Writer Claims Hollywood Talent Agency Stole Idea for The Purge

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Jeffrey Johnson is a legal writer with a focus on personal injury. He has worked on personal injury and sovereign immunity litigation in addition to experience in family, estate, and criminal law. He earned a J.D. from the University of Baltimore and has worked in legal offices and non-profits in Maryland, Texas, and North Carolina. He has also earned an MFA in screenwriting from Chapman Univer...

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UPDATED: Jul 16, 2021

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Copyright Symbol in LightsWhenever a hit movie comes out, it’s not at all uncommon for someone to sue, claiming that the studio “stole” the idea.

Virtually all of these cases fail, whether brought under theories of copyright infringement or breach of contract.

Copyright Issues

Under copyright law, in order to prove infringement the plaintiff must prove that the defendant copied original elements from the plaintiff’s copyrighted work.

The plaintiff can show copying by showing:

  • That the defendant had access to the copyrighted work, and
  • That there are substantial similarities between the defendant’s work and the original elements of the plaintiff’s work.

Plaintiffs often fail to show “access” by failing to prove how an idea or script made its way to the studio or filmmakers.

However, even if there’s no direct evidence of access, a jury can consider evidence of “striking similarity” between two works that would make it unlikely that the defendant’s work was independently created.

In the 9th Circuit, the access and substantial similarity elements are linked by an “inverse ratio rule.” That means that a court will require “a lesser showing of substantial similarity if there is a strong showing of access.”

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Contract Issues

Plaintiffs in “idea theft” often contend that there was some kind of “implied contract” that they would be compensated for their ideas or scripts, if used.

However, it’s much easier for a plaintiff to prevail in an idea theft case if there’s an actual written contract. The most famous such case involved the humorist Art Buchwald.

Buchwald alleged that Paramount stole his script idea and turned it into the hit 1988 Eddie Murphy movie Coming to America.

In 1982, Buchwald had written a screenplay treatment in which:

A rich, educated, arrogant, extravagant, despotic African potentate comes to America for a state visit. … While in the United States, the potentate is deposed, deserted by his entourage and left destitute. He ends up in the Washington ghetto…

Paramount optioned the treatment, tried to develop the script, and then abandoned the project in 1985.

When Coming to America, with a similar story line, came out, Murphy was given the sole story credit and Buchwald was not paid.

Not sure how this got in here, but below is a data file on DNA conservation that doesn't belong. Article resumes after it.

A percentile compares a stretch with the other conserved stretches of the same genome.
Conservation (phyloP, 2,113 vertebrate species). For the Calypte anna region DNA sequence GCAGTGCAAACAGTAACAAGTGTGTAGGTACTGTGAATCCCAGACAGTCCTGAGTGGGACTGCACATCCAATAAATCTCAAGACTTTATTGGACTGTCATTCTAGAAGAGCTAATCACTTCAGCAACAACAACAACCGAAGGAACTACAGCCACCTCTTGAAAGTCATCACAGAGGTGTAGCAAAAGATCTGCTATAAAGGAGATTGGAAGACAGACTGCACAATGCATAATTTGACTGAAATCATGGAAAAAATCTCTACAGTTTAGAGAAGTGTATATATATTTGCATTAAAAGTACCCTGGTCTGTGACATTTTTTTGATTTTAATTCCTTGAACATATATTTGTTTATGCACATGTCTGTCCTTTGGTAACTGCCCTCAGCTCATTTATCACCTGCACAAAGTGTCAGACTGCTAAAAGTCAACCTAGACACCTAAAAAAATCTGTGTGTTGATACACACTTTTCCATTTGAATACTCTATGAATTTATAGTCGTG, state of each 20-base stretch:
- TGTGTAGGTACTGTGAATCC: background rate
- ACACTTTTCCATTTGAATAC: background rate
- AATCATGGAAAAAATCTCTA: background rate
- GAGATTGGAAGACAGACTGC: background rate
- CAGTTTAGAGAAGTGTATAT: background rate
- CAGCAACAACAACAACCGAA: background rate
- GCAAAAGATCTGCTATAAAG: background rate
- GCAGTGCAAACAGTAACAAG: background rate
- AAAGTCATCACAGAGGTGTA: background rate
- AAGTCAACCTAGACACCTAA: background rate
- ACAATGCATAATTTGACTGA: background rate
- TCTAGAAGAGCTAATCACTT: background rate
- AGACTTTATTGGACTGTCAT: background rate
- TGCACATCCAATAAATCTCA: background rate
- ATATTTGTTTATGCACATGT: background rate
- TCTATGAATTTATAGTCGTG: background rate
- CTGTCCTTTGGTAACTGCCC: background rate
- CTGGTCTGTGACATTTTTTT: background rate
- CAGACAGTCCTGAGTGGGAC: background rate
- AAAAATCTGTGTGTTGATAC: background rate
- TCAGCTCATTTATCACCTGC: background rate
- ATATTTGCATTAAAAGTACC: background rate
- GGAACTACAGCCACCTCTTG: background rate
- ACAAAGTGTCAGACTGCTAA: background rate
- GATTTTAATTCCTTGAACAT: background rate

Buchwald sued, and the California Supreme Court ruled in 1990 that Paramount’s movie was in fact similar to Buchwald’s treatment and thus that he was entitled to compensation for breach of contract. Buchwald and his partner were awarded $900,000.

The case became famous for exposing “Hollywood accounting.” The studio had claimed that although the movie earned $288 million at the box office it earned no “net profit” to which Buchwald was entitled to a share under this contract.

The Purge Case

In a recent case, the plaintiff is claiming both copyright infringement and breach of contract. What’s unusual is that he’s named a Hollywood talent agency as a defendant.

Plaintiff Douglas Jordan-Benel alleged that The Purge is based on a screenplay he wrote called Settler’s Day.

Benel’s manager sent his script to United Talent Agency (UTA) in 2011. A week later, one of the UTA agents emailed the manager that he was going to “pass” on the script because he had a difficult time “buying into the premise” of government-sanctioned violence.

In 2013, Universal released the hit movie The Purge, which has since spawned a sequel. The writer/director of The Purge is also represented by UTA, and Benel claimed that someone at UTA gave him his screenplay.

A federal judge in California ruled in February that Benel “appears to be the classic ‘idea man’” and found that:

UTA’s later alleged use of the idea is not sufficient to show that UTA voluntarily accepted the conveyance [of the script] on the condition that it had an obligation to pay for it.

The judge granted UTA’s motion to dismiss but gave Benel leave to amend his complaint, so the case continues.

If you think your idea was stolen…

If you believe that your idea was stolen by a movie studio, you’re facing an uphill battle to prove it. To learn more, you may wish to consult a copyright or entertainment attorney in your area.

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